Police swoop to arrest three people in Burnley and Padiham in operation focused on offenders exploiting children into dealing drugs
Three people have been arrested as part of a week of action tackling county lines offending in East Lancashire.
Yesterday officers carried out simultaneous early-morning drugs warrants at addresses in Burnley and Padiham as part of an operation focusing on the exploitation of children being coerced into dealing Class A drugs.
Three people were arrested on suspicion of conspiring to supply Class A drugs, with officers finding phones, cash and heroin with an approximate street value of £35,000.
Among the officers involved in the arrests were targeting teams, Engage, Neighbourhood Policing Teams, the Exploitation Team and response officers.
Following consultation with the Crown Prosecution Service, Zeeshan Khan (23) of Russell Terrace, Padiham; Mitchell Brookes (19) of Nairne Street, Burnley and a 17-year-old boy from Burnley; were all charged with conspiracy to supply crack cocaine and heroin.
They were all due to appear before Blackburn Magistrates this morning.
As well as targeted pro-active work, officers worked alongside partner agencies to provide intervention activities aimed at reaching youngsters before they become victims of county lines.
These included talks in schools provided by Parents Against Child Exploitation, engaging with vulnerable families and ensuring key contacts, such as taxi drivers, are aware of the signs of county lines.
Det Insp. Martin Melvin, who leads on Child Exploitation in the east of the county, said: “The work carried out as part of the County Lines Intensification Week has been hugely successful and has been a great example of all functions of policing in East Lancashire working together to disrupt organised crime and protect the most vulnerable members of society.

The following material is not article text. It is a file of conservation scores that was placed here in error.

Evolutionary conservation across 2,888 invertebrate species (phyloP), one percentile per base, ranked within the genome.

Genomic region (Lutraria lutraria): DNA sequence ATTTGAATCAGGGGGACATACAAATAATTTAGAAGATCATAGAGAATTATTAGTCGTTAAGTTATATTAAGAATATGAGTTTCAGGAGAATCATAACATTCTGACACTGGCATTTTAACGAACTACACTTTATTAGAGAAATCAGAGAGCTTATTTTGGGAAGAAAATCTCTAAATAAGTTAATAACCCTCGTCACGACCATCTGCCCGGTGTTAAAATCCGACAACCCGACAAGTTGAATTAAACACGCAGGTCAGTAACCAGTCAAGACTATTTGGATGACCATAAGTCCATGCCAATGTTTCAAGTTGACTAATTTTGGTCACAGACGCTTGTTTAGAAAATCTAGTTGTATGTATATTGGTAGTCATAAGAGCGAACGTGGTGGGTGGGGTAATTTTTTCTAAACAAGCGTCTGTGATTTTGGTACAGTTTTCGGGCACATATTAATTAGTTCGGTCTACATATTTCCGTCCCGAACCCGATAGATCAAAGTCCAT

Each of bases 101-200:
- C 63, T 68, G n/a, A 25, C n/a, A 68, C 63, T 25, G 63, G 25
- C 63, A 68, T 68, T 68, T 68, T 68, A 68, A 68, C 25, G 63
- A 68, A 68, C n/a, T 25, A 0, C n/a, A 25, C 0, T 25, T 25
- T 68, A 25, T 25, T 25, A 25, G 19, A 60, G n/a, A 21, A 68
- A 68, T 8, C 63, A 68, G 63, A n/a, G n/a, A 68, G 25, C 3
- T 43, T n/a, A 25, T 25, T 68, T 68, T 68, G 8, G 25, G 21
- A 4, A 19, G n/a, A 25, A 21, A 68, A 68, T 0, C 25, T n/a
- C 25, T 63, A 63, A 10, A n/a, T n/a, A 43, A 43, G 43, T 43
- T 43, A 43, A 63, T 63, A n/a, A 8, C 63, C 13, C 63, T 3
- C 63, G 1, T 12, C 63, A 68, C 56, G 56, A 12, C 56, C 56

“Although this work came as part of a week of action, we will continue to target organised criminal gangs who seek to exploit children into dealing Class A drugs.
"We are also committed to working with our partners to put intervention measures in place to stop youngsters being dragged into this miserable and violent lifestyle.”
Although the signs of county lines grooming can be hard to see, they include; having a new phone, a new bike, new clothes, new friends, new habits and new attitudes. Child victims also frequently go missing, they use nicknames to refer to other people, they have a new controlling girlfriend or boyfriend, disengage from school, and often have unexplained injures.
If you are worried about a young or vulnerable person, you can visit eyes-open.co.uk to find out more.
To report a crime in your area call 101 or 999 in an emergency or if it is ongoing.